Pickling And Brining Are More Intertwined Than You Think

At first glance, pickling and brining probably look like completely distinct culinary techniques. Pickling conjures images of jars filled with everlasting tangy cucumbers or fluorescent pink onions while brining seems reserved for classic meat dishes like juicy Thanksgiving turkey or tender corned beef. Interestingly, the difference between pickling and brining has little to do with whether you use meat or vegetables and everything to do with the other ingredients involved.

Despite their apparent differences, both pickling and brining are part of the same broad category — curing, which refers to any means to preserve food. Specifically, these two techniques share a core principle: using salt and/or acid to enhance flavor and preserve food. So, does this mean your expertly brined Thanksgiving turkey is technically a pickle? And is the kimchi hanging out in your fridge a result of brining? While it might seem a bit confusing, diving into their shared practices and distinct qualities should clear things up.

Brining relies on salt

Brines can take one of two forms, but they both employ the same food science. You can opt for a wet brine, mixing water with salt (and sometimes aromatics or spices), or a dry brine, where food is coated in salt (and often spices) sans water. 

The highly concentrated salt used in these techniques changes the chemical structure of the proteins it comes in contact with (also known as denaturing), which tenderizes the meat and helps it stay more moist and flavorful. Although it is less often used for vegetables, brining can add layers of flavor to dense vegetables like potatoes, and a dry brine can also draw excess water out of foods like eggplant and zucchini to help them play better in recipes like lasagna or eggplant parmesan.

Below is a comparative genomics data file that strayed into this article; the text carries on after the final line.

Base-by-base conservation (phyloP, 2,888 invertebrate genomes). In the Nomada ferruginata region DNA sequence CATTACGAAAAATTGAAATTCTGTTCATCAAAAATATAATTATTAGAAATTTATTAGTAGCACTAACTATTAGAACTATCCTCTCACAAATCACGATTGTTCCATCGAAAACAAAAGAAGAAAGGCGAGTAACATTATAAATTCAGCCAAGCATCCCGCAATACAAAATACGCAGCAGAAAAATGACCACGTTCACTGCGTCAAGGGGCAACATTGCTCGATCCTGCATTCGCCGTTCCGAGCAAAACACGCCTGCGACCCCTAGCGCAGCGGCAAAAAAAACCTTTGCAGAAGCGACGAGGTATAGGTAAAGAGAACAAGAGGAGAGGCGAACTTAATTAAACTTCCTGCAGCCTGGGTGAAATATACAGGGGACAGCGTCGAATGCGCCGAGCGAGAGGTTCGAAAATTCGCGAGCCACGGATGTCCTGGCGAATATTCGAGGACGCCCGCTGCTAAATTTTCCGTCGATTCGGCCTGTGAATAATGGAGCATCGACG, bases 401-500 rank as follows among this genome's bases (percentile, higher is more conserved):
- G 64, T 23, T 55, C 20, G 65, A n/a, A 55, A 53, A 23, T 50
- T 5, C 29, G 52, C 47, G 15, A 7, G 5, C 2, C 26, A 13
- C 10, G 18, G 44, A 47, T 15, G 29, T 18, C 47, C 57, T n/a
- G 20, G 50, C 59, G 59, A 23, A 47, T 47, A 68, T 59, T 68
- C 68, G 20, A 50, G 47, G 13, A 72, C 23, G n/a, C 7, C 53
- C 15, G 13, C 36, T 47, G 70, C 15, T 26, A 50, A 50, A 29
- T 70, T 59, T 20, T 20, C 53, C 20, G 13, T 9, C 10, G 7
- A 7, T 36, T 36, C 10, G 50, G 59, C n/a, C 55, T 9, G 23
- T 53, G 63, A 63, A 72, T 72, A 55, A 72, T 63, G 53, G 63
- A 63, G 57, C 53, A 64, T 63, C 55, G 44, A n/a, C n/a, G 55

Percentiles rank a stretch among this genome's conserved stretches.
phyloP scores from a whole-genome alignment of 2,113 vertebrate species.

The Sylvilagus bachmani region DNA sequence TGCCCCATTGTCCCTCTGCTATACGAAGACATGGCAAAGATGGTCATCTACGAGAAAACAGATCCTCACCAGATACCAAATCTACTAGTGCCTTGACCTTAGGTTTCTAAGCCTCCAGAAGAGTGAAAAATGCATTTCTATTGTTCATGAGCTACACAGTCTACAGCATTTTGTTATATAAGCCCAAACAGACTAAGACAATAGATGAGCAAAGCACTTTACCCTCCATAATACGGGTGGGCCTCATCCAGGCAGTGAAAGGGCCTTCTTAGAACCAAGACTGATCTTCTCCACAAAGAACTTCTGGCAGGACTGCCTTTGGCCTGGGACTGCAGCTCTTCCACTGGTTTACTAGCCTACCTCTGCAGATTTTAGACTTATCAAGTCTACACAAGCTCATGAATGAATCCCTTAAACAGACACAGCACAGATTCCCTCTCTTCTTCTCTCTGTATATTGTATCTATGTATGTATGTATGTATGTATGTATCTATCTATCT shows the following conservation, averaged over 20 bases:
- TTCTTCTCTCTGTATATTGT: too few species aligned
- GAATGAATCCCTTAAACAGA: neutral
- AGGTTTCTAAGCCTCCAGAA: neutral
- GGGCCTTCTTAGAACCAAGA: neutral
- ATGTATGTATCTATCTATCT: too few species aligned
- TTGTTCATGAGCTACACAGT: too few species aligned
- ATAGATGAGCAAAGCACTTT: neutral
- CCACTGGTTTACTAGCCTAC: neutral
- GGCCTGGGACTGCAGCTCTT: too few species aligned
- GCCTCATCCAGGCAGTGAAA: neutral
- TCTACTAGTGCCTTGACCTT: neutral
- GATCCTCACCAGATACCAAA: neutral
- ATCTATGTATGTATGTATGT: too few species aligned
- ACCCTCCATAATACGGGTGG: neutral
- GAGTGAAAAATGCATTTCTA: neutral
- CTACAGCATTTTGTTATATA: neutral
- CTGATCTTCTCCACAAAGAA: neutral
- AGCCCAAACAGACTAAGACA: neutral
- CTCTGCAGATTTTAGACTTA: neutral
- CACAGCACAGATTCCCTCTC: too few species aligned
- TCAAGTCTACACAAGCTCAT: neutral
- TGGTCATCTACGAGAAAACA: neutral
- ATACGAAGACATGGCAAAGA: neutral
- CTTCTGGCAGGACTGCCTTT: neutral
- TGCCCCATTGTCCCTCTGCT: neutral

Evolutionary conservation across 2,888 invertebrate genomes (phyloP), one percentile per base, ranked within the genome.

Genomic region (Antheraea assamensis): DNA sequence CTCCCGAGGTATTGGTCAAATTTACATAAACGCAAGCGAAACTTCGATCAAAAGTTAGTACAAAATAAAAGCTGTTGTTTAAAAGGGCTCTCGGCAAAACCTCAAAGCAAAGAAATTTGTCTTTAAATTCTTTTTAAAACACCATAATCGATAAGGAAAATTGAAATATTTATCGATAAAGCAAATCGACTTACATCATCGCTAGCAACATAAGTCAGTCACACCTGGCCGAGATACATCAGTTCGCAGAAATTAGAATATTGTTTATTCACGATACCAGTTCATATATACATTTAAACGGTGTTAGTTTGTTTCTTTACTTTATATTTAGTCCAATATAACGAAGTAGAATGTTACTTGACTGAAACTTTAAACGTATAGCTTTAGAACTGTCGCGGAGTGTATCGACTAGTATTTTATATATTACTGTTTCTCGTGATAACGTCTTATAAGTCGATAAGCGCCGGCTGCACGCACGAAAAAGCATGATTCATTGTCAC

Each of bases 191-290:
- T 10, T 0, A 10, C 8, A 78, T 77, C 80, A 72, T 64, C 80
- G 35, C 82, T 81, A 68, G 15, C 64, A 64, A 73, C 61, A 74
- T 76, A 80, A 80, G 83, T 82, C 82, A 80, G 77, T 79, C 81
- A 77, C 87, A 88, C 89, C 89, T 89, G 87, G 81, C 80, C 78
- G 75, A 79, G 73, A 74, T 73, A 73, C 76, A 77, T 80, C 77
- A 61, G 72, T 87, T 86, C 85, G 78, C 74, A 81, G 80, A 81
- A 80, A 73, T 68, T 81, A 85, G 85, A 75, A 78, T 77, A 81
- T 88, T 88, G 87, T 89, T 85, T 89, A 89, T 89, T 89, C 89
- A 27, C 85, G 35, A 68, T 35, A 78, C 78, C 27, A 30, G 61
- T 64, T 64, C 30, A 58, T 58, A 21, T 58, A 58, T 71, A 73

Marinating, a related technique, swaps salt for acid. Acidic foods like yogurt, vinegar, wine, buttermilk, and even mayonnaise can make great marinades. The science behind this technique is similar to the way salt works during brining, in that strong acids denature protein, imparting flavor, tenderness, and moisture-holding abilities to food.

Pickling can use salt, acid (or both)

Pickles are unique due to their versatility. By definition, pickles are preserved by brining with salt, marinating with acid, or a combination of both. With this in mind, while brining is a form of pickling, not everything made with a brine is a pickle. For instance, a turkey brined for tenderness and taste doesn't quite fit the pickle category because the brine isn't meant for long-term preservation.

A variety of techniques can be used to make pickles, but two stand out when it comes to the pickle versus brine discussion. The first uses acid to marinate the pickles, which quickly tenderizes vegetables while inhibiting bacteria growth — think of quick pickled onions on tacos or the pickled cucumbers and carrots you'd find atop bibimbap. The second uses a salty brine to preserve the food while promoting the growth of certain bacteria. Given some time and the right conditions, microbes can flourish and ferment, developing complex flavors, like you'd find in kimchi or sauerkraut.

As it turns out, pickling and brining aren't so different after all. And although they're not always interchangeable, both change the structure of foods, adding flavor and preserving them. Whether it's through a quick vinegar dip or a slow fermentation soak, pickling showcases the ingenious (and tasty) methods that can be used to make food last.

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